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Main.POPLr1.5 - 06 Nov 2009 - 10:09 - SanderVermolen

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Principles of Programming Languages (POPL) 2008 - 2009

The 2009-2010 edition of this course

[ Literature | Software | Assignments ]

Course description

Programmers spend a lot of time understanding and improving their tools: editors, profilers, debuggers, and so forth. Technical magazines sometimes call to mind stores that sell outdoor gear: "It's a rough world out there, you need all the equipment and gadgetry you can get." You, too, may have stared in admiration and longing at a particularly powerful syntax highlighter at some point in time.

Often lost in this analysis is a proper understanding of what tools and technologies can have the greatest impact. Irrespective of how you choose to write code and where you might run it, perhaps the single most important technology is the programming language itself. Languages both enable solutions and inhibit them; they save time and waste it; and most importantly, they either expand or contract our imagination. Yet how much have you thought about this, and how well do you understand the trade-offs?

Whereas prior courses may have taught you how to program, this course teaches you how to analyze programming languages.

  • What are the questions one asks when confronting a new language?
  • What intellectual tools do we have for studying languages?
  • What does a language designer need to know?
  • How can we implement new languages?

You should have much better answers to these questions when we're done than I expect you have now.

A major difference between this course and ones with a similar title at other universities is that we will use a much better way of classifying languages. In particular, we will move past cliched and relatively useless divisions such as functional, object-oriented and imperative. We will instead decompose languages into building blocks, and understand these building blocks in depth. The goal is to give you a richer verbal and intellectual vocabulary so that, when you are confronted with a new language, you have a broad set of concepts, each of which you understand well, to use to dissect the language.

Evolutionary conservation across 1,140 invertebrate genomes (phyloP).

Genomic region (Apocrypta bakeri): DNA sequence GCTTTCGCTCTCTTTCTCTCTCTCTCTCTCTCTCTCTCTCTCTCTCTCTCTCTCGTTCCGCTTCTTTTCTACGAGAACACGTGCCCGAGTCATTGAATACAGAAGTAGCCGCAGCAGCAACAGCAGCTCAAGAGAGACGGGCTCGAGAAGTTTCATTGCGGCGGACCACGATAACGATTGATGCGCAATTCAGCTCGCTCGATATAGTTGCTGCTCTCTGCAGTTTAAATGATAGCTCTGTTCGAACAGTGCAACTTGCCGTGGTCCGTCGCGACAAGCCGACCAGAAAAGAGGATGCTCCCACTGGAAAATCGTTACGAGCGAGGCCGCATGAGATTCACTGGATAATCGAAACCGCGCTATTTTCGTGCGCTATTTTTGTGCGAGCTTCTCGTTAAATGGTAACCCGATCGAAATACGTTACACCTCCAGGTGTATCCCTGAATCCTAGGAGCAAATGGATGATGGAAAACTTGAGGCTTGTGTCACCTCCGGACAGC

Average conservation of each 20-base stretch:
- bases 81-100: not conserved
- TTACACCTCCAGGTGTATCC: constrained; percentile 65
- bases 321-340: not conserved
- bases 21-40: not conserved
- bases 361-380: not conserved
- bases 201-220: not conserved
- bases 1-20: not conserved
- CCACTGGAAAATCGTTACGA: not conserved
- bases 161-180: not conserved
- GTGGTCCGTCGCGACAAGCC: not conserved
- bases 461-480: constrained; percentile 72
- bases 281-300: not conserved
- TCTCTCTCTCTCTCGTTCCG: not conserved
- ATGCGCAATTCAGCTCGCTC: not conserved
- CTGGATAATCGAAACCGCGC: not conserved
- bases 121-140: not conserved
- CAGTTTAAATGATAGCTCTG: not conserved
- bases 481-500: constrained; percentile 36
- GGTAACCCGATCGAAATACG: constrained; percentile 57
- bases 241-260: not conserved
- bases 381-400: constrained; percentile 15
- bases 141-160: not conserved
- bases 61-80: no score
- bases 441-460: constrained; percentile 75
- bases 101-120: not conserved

Course Goals

Whereas prior courses may have taught you how to program, this course teaches you how to analyze programming languages.

  • What are the questions one asks when confronting a new language?
  • What intellectual tools do we have for studying languages?
  • What does a language designer need to know?
  • How can we implement new languages?

You should have much better answers to these questions when we're done than I expect you have now.

Course Schedule

This schedule is based on 2 lectures of 2 hours per week. The entries have references to chapters of the PLAI book. Note that the schedule is slightly optimistic; in 2007 we needed 14 lectures to get to the end of continuations. This schedule will be updated as we proceed.

lecture 1

  • General introduction
  • Introduction to scheme
  • Modeling languages (PLAI 1-2)
  • Substitution (PLAI 3)

lecture 2

  • Functions (PLAI 4)
  • Deferring substitution (PLAI 5)

lecture 3

  • First-class functions (PLAI 6)

lecture 4

  • Laziness (PLAI 7)

lecture 5

  • Implementing laziness (PLAI 8)

lecture 6

  • Recursion (PLAI 9-10)

lecture 7

  • Recursion (PLAI 9-10)
  • State (PLAI 11-14)

lecture 8

  • State (PLAI 11-14)

lecture 9

  • Web programs need continuation passing style

lecture 10

  • Transformation to CPS

lecture 11

  • CPS transformation automatically

lecture 12

  • Implementing continuations

lecture 13

  • PLT Scheme webserver

Lecture 14

  • exam preparation



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